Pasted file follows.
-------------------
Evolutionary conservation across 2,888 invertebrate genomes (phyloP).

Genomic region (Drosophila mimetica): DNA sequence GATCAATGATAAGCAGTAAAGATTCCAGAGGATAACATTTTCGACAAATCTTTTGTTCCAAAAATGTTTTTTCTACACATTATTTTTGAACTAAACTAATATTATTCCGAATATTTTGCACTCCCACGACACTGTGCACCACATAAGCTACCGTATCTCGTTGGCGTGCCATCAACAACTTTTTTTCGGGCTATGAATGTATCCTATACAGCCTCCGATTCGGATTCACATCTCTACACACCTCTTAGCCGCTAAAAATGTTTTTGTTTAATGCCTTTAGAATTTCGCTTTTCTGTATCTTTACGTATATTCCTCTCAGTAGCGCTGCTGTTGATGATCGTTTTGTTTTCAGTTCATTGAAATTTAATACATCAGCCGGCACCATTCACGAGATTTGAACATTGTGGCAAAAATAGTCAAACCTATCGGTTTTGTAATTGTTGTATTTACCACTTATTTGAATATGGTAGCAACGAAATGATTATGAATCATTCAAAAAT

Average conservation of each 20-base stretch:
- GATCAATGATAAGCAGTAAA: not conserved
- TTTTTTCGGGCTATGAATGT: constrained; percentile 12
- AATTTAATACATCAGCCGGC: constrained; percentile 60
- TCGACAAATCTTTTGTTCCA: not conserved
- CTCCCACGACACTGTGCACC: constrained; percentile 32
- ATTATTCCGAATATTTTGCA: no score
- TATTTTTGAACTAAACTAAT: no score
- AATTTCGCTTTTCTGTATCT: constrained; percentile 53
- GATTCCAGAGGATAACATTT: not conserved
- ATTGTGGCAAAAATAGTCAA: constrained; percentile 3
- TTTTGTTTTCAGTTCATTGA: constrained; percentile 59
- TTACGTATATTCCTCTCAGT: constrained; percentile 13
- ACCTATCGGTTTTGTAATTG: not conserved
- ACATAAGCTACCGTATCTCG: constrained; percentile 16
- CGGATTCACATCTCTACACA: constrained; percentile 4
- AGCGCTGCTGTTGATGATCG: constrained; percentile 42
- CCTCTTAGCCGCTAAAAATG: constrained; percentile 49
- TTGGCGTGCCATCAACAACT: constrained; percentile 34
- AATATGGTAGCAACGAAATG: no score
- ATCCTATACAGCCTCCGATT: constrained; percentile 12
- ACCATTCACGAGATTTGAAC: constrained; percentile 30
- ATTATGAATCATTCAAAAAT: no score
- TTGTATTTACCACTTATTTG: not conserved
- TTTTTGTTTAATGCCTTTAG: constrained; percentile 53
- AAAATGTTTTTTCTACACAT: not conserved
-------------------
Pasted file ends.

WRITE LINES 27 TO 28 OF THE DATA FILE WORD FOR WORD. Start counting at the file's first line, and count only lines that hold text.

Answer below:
- TTTTTGTTTAATGCCTTTAG: constrained; percentile 53
- AAAATGTTTTTTCTACACAT: not conserved